Tap beer; you will realize unexplained inventory shrinkage, some is unavoidable. But you got to watch out for the freebies from the servers. Bottled beer is way easier to control your inventory and locate your shrinkage problems sooner.

Check your state laws, see if you have what is called 'Dram Shoppe Laws" if so, consult your insurance agent and make sure your butt is covered. You may also want to get your employees into an accredited Serv-Safe alcohol service course to help with lowering your premiums
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Offline Jeep Pizza

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Re: beer on tap vs no beer on tap
« Reply #4 on: January 18, 2011, 10:12:28 PM »
What ever you do Keg or bottles please dear god searve more than lite beer from the big 3. A large group of us will put away large numbers of pies and good beer. I am speeking for a group that I get together with weekly and we end the night with a pizza and beer tab of at least 500 for the 10 of us. We Do Not Drink Lite Beer so this keeps us away from a few places in Charlotte because that is all they have besides Bud and Papst. Don't like those either.
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Offline pizzablogger

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Re: beer on tap vs no beer on tap
« Reply #5 on: January 20, 2011, 01:46:13 PM »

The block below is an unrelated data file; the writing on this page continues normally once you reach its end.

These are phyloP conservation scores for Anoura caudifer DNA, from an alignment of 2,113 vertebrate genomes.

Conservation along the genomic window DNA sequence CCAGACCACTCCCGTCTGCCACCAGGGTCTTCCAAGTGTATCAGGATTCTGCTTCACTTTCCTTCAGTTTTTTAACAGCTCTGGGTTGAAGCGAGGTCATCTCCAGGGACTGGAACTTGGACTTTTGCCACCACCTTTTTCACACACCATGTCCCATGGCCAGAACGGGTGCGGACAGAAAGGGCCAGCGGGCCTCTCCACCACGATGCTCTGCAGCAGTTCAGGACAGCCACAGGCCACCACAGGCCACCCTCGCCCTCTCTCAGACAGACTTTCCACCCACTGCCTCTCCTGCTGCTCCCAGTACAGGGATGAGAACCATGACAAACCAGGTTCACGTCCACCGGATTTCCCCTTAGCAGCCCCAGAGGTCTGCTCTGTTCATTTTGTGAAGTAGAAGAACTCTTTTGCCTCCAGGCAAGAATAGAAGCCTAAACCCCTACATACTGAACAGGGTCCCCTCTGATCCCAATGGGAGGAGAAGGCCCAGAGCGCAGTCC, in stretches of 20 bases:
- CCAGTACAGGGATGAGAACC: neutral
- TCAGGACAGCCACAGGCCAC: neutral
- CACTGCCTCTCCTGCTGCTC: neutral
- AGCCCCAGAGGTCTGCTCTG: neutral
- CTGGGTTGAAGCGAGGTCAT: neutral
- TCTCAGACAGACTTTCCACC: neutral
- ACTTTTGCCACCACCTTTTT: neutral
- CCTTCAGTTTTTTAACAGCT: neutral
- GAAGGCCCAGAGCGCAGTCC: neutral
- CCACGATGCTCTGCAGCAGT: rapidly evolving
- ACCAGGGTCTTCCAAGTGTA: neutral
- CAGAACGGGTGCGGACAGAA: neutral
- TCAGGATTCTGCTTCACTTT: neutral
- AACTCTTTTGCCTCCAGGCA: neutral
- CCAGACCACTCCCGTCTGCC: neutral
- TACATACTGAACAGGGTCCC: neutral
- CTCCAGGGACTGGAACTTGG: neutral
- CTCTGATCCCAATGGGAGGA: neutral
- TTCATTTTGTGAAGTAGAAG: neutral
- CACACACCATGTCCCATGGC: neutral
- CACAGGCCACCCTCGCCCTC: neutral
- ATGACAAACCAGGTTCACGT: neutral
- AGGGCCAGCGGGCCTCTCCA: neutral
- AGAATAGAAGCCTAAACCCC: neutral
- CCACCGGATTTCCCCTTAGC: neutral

GotRocks said:

"Tap beer; you will realize unexplained inventory shrinkage, some is unavoidable. But you got to watch out for the freebies from the servers. Bottled beer is way easier to control your inventory and locate your shrinkage problems sooner."

As someone who has spent time behind a bar and as a restaurant manager, GotRocks makes a very cogent point.

Inventory shrinkage with draft beer can be a problem is you are not very vigilant. There is inherently some shrinkage due to drips, bad pours, etc. Places that do not dedicate the time to keep their tap lines clean and equipment in good order will loose more beer than those places that do keep their lines and equipment in good order.

A seemingly harmless freebie here and there adds up very quickly to lost money. Any bartender who gives away even one freebie, unless given express discretion from ownership, needs to be reprimanded or fired, period.